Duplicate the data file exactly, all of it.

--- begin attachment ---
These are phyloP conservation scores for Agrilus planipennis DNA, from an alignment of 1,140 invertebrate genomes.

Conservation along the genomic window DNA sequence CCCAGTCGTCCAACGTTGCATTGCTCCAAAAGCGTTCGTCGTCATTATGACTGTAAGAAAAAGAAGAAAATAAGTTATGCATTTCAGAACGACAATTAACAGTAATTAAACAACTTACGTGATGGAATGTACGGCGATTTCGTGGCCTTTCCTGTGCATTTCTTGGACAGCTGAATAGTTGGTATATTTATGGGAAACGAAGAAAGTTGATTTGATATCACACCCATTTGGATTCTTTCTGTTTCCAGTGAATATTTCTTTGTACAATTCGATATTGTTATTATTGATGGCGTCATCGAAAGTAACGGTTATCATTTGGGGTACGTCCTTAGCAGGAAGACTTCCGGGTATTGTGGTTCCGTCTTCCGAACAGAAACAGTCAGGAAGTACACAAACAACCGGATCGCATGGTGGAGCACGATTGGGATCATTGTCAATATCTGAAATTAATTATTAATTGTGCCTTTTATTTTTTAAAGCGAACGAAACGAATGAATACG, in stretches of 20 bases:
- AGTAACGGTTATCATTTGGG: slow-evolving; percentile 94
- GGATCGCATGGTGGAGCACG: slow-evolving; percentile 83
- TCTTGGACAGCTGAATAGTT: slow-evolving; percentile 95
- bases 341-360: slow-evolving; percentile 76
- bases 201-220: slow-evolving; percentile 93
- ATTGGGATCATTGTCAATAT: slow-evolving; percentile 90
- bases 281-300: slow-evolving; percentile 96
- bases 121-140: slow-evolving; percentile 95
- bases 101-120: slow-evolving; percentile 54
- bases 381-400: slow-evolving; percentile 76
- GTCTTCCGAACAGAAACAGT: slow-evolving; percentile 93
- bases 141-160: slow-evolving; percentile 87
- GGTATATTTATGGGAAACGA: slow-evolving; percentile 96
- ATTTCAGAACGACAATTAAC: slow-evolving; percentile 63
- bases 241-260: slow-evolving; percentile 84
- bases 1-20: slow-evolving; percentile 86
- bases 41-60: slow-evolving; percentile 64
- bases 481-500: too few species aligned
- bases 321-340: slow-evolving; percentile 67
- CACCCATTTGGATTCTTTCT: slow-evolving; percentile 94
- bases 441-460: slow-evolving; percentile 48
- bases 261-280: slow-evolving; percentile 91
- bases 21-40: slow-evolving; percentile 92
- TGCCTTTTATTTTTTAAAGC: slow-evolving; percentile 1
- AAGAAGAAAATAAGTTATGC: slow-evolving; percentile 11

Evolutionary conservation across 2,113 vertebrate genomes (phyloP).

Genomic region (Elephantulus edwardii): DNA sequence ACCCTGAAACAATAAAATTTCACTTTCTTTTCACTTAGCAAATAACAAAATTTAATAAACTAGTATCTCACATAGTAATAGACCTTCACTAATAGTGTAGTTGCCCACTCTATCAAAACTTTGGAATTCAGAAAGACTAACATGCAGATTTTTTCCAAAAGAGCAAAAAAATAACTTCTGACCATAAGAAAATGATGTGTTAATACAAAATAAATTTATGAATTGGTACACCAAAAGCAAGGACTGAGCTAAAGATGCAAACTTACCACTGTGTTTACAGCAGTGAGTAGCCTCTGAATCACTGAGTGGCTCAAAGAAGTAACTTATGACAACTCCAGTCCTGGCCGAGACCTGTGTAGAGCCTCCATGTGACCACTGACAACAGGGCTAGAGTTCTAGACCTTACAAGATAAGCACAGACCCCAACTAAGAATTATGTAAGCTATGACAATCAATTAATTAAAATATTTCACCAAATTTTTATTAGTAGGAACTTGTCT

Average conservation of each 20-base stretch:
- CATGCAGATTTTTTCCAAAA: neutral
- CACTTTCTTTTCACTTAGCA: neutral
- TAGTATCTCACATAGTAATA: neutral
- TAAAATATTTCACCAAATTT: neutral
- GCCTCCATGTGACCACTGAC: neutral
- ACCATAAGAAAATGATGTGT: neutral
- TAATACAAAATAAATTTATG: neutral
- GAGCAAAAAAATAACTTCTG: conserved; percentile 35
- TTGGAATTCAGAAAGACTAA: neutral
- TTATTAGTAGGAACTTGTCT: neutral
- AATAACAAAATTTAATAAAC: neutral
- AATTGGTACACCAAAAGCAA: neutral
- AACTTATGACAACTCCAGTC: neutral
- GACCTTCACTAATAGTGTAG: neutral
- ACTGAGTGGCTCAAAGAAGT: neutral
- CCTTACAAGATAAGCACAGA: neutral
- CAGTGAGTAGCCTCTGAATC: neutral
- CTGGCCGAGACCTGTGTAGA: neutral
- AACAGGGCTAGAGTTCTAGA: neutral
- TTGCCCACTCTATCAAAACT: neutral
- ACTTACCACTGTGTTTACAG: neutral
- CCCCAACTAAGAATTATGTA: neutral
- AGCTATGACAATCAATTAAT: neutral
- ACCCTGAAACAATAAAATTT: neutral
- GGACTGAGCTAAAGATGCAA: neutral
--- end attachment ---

These are phyloP conservation scores for Agrilus planipennis DNA, from an alignment of 1,140 invertebrate genomes.

Conservation along the genomic window DNA sequence CCCAGTCGTCCAACGTTGCATTGCTCCAAAAGCGTTCGTCGTCATTATGACTGTAAGAAAAAGAAGAAAATAAGTTATGCATTTCAGAACGACAATTAACAGTAATTAAACAACTTACGTGATGGAATGTACGGCGATTTCGTGGCCTTTCCTGTGCATTTCTTGGACAGCTGAATAGTTGGTATATTTATGGGAAACGAAGAAAGTTGATTTGATATCACACCCATTTGGATTCTTTCTGTTTCCAGTGAATATTTCTTTGTACAATTCGATATTGTTATTATTGATGGCGTCATCGAAAGTAACGGTTATCATTTGGGGTACGTCCTTAGCAGGAAGACTTCCGGGTATTGTGGTTCCGTCTTCCGAACAGAAACAGTCAGGAAGTACACAAACAACCGGATCGCATGGTGGAGCACGATTGGGATCATTGTCAATATCTGAAATTAATTATTAATTGTGCCTTTTATTTTTTAAAGCGAACGAAACGAATGAATACG, in stretches of 20 bases:
- AGTAACGGTTATCATTTGGG: slow-evolving; percentile 94
- GGATCGCATGGTGGAGCACG: slow-evolving; percentile 83
- TCTTGGACAGCTGAATAGTT: slow-evolving; percentile 95
- bases 341-360: slow-evolving; percentile 76
- bases 201-220: slow-evolving; percentile 93
- ATTGGGATCATTGTCAATAT: slow-evolving; percentile 90
- bases 281-300: slow-evolving; percentile 96
- bases 121-140: slow-evolving; percentile 95
- bases 101-120: slow-evolving; percentile 54
- bases 381-400: slow-evolving; percentile 76
- GTCTTCCGAACAGAAACAGT: slow-evolving; percentile 93
- bases 141-160: slow-evolving; percentile 87
- GGTATATTTATGGGAAACGA: slow-evolving; percentile 96
- ATTTCAGAACGACAATTAAC: slow-evolving; percentile 63
- bases 241-260: slow-evolving; percentile 84
- bases 1-20: slow-evolving; percentile 86
- bases 41-60: slow-evolving; percentile 64
- bases 481-500: too few species aligned
- bases 321-340: slow-evolving; percentile 67
- CACCCATTTGGATTCTTTCT: slow-evolving; percentile 94
- bases 441-460: slow-evolving; percentile 48
- bases 261-280: slow-evolving; percentile 91
- bases 21-40: slow-evolving; percentile 92
- TGCCTTTTATTTTTTAAAGC: slow-evolving; percentile 1
- AAGAAGAAAATAAGTTATGC: slow-evolving; percentile 11

Evolutionary conservation across 2,113 vertebrate genomes (phyloP).

Genomic region (Elephantulus edwardii): DNA sequence ACCCTGAAACAATAAAATTTCACTTTCTTTTCACTTAGCAAATAACAAAATTTAATAAACTAGTATCTCACATAGTAATAGACCTTCACTAATAGTGTAGTTGCCCACTCTATCAAAACTTTGGAATTCAGAAAGACTAACATGCAGATTTTTTCCAAAAGAGCAAAAAAATAACTTCTGACCATAAGAAAATGATGTGTTAATACAAAATAAATTTATGAATTGGTACACCAAAAGCAAGGACTGAGCTAAAGATGCAAACTTACCACTGTGTTTACAGCAGTGAGTAGCCTCTGAATCACTGAGTGGCTCAAAGAAGTAACTTATGACAACTCCAGTCCTGGCCGAGACCTGTGTAGAGCCTCCATGTGACCACTGACAACAGGGCTAGAGTTCTAGACCTTACAAGATAAGCACAGACCCCAACTAAGAATTATGTAAGCTATGACAATCAATTAATTAAAATATTTCACCAAATTTTTATTAGTAGGAACTTGTCT

Average conservation of each 20-base stretch:
- CATGCAGATTTTTTCCAAAA: neutral
- CACTTTCTTTTCACTTAGCA: neutral
- TAGTATCTCACATAGTAATA: neutral
- TAAAATATTTCACCAAATTT: neutral
- GCCTCCATGTGACCACTGAC: neutral
- ACCATAAGAAAATGATGTGT: neutral
- TAATACAAAATAAATTTATG: neutral
- GAGCAAAAAAATAACTTCTG: conserved; percentile 35
- TTGGAATTCAGAAAGACTAA: neutral
- TTATTAGTAGGAACTTGTCT: neutral
- AATAACAAAATTTAATAAAC: neutral
- AATTGGTACACCAAAAGCAA: neutral
- AACTTATGACAACTCCAGTC: neutral
- GACCTTCACTAATAGTGTAG: neutral
- ACTGAGTGGCTCAAAGAAGT: neutral
- CCTTACAAGATAAGCACAGA: neutral
- CAGTGAGTAGCCTCTGAATC: neutral
- CTGGCCGAGACCTGTGTAGA: neutral
- AACAGGGCTAGAGTTCTAGA: neutral
- TTGCCCACTCTATCAAAACT: neutral
- ACTTACCACTGTGTTTACAG: neutral
- CCCCAACTAAGAATTATGTA: neutral
- AGCTATGACAATCAATTAAT: neutral
- ACCCTGAAACAATAAAATTT: neutral
- GGACTGAGCTAAAGATGCAA: neutral